The holidays are bearing down on us fast. It is a time full of mouth-watering morsels and open bars. Throw in a heavy dash of gift guilt, family expectations and spiraling depression, and you have the perfect setup for over indulgence. Come on, it’s only once a year! Besides, we’re all going to start over after the New Year, right? Right. But before you dive in, here’s a few things that you should know.
Some of the news is good: Despite the long-held myth that the average person gains five pounds during the holidays, the truth is, it’s more like one or two. The bad news? Despite our heart-felt resolutions, most of us never take those pounds off. It just isn’t as easy to do as it is to say, and most of us have misconceptions about weight loss that make the job harder. This one is a bit of a shocker.
We all want to believe that our new gym membership/exercise equipment/workout resolution will make losing weight easier. Surprise – they won’t. There are a great many excellent reasons to exercise in terms of both physical and mental health, but it just isn’t the magic diet pill those TV ads hawk it to be. Scientific fact: Our total energy expenditure versus food intake is what determines weight loss, and exercise accounts for only a fraction of daily calorie burn. According to research at the National Institutes of Health, our basal metabolic rate (the energy used for basic functioning when the body is at rest) accounts for between 60% and 80% of our total energy expenditure; the energy used to break down food in digestion accounts for about 10%. That leaves about 10% to 30% for physical activity, of which exercise is only a subset. So, while your food intake accounts for 100% of the energy that goes into your body, exercise burns off only 10% to 30% of it. If a 200-pound man adds 60 minutes of medium-intensity running, four days per week for 30 days, and kept his calorie intake the same, he might lose five pounds. But there’s also a chance that he could gain. This is where things get tricky. Humans have compensatory mechanisms that adjust for change, and they are so reflexive we don’t even notice them.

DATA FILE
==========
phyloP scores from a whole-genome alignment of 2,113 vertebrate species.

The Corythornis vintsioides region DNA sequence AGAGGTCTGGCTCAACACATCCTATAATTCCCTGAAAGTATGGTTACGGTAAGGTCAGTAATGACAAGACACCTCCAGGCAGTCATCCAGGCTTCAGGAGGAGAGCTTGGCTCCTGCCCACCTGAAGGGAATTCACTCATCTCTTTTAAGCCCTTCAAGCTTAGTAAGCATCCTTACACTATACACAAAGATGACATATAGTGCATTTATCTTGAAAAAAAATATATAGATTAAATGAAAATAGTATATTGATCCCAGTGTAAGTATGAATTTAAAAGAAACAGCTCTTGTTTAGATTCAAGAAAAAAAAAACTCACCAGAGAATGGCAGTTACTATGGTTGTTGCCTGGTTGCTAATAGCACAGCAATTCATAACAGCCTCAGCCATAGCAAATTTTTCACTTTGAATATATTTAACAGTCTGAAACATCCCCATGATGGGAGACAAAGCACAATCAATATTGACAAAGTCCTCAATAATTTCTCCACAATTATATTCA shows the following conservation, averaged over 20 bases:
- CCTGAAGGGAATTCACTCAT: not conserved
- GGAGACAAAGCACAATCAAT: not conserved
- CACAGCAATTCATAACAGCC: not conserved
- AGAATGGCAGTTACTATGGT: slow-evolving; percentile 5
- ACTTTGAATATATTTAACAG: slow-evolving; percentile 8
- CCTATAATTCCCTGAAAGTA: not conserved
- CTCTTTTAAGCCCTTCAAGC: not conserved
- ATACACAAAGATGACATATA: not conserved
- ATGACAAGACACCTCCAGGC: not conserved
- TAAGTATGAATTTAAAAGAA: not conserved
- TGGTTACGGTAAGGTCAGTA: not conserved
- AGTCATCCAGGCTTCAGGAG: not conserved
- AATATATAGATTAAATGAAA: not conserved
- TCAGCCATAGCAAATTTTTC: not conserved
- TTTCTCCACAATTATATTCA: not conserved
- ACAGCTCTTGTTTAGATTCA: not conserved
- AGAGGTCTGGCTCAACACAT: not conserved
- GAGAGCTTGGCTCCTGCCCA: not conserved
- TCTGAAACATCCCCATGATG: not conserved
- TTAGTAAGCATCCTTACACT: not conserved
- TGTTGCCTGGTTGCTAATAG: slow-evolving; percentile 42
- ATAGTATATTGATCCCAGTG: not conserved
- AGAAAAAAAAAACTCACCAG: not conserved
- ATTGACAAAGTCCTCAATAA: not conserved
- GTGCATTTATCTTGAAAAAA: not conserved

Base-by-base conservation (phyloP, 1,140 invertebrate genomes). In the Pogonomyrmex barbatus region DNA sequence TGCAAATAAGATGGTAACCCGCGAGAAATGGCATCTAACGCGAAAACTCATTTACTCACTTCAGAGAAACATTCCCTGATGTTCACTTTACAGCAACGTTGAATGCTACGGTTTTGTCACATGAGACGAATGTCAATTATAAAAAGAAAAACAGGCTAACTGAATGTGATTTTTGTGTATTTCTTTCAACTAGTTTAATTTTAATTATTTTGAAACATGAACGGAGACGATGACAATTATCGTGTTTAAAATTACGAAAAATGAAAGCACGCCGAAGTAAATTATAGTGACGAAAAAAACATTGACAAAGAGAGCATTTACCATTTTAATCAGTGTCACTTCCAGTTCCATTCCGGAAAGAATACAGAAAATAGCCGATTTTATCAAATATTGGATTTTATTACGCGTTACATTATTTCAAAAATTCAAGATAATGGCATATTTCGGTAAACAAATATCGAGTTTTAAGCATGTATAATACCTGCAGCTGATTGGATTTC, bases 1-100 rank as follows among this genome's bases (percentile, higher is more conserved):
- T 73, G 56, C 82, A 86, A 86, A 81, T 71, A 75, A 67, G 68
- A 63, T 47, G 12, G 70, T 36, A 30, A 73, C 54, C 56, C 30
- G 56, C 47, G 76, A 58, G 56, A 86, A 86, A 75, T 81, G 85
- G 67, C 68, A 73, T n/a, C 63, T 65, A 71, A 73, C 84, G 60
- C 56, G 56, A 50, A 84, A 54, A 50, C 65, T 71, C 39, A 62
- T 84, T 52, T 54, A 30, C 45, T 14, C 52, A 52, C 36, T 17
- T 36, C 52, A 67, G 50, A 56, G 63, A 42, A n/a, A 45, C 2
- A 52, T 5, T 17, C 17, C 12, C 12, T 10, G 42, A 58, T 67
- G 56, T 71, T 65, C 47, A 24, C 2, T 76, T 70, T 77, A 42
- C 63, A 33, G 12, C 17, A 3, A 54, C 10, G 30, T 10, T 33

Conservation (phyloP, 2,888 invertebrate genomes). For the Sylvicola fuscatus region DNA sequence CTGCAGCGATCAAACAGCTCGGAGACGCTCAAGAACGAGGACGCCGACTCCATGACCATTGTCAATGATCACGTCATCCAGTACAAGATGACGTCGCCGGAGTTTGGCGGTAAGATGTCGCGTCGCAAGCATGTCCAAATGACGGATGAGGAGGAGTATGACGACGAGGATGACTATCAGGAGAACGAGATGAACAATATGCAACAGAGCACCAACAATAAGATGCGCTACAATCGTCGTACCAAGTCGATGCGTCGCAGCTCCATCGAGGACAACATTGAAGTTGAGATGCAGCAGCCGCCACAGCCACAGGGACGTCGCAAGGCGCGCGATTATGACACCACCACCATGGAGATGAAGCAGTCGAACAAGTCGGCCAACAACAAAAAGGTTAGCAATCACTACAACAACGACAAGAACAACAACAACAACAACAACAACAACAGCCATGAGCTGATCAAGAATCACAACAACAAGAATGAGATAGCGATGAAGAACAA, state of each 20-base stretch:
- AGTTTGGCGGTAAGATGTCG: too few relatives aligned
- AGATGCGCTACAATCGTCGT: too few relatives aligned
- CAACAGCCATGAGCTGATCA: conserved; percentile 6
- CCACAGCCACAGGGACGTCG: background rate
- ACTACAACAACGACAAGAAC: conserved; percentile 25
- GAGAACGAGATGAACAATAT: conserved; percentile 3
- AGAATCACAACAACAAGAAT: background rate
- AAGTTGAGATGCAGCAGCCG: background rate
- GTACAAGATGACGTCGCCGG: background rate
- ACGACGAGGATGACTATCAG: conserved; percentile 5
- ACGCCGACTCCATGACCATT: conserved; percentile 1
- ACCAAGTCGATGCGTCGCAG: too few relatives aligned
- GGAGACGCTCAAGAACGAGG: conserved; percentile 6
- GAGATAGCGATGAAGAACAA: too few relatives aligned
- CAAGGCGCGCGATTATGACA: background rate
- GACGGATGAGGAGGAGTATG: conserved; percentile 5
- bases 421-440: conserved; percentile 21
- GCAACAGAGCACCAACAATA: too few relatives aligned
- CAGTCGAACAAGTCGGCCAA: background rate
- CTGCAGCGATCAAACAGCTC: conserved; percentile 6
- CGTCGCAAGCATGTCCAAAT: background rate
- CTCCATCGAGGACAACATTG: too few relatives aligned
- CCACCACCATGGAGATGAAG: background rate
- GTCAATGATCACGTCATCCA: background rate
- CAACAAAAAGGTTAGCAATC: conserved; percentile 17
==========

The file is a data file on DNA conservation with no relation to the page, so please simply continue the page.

Maybe you’ve had this experience: You work out like a maniac 5 days a week, and the scales won’t budge. You are not alone. A comparison study showed that even though the percentage of people who engaged in physical activity rose noticeably between 2001 and 2009, the obesity rate not only didn’t go down, it went up. How is this even impossible? Well, exercise stimulates the appetite – and most of us unconsciously compensate for the calories we burn during workouts by upping our intake elsewhere in subtle ways. Sports drinks, power snacks, slightly larger helpings at meals … and if we aren’t actually weighing food portions, our guess is usually off. People underestimate their food intake, on an average, by about 700 to 800 calories a day. Another compensatory tactic our bodies take is to relax more between workouts in an effort to recover from the added exercise. We use less energy on our non-gym activities; we decide to take the elevator instead of the stairs. Our total energy output remains pretty much the same as before, but we are so hungry. And – viola! Weight gain.
Please don’t get the wrong idea. I do not present this information to you to discourage you from exercise, but rather, to prevent you from quitting. One of the main reasons many people give up is that they have unrealistic expectations. Those one-sided advertising campaigns don’t help – when people don’t get the results promised in the ads, they think it’s all a waste of their time. Obesity doctor Yoni Freedhoff believes that there is a strong need to “re-brand” exercise: “By preventing cancers, improving blood pressure, cholesterol and sugar, bolstering sleep, attention, energy and mood, and doing so much more, exercise has indisputably proven itself to be the world’s best drug – better than any pharmaceutical product any physician could ever prescribe. Sadly though, exercise is not a weight loss drug, and so long as we continue to push exercise primarily (and sadly sometimes exclusively) in the name of preventing or treating adult or childhood obesity, we’ll also continue to short-change the public about the genuinely incredible health benefits of exercise, and simultaneously misinform them about the realities of long-term weight management.”
Then how DO we lose holiday weight? Sorry, but the facts are in – the only way to lose weight and keep it off is to improve your food choices and restrict calories. There’s a lot of fad diets out there, but a nutritionally sound, long-term plan is your best bet for success. Why? It takes at least two months for weight loss to become set in body memory. If you chose a diet you can actually live with, and it takes 2 months, there’s your insurance right there. What’s the point in dieting if you’re just going to gain it all back again?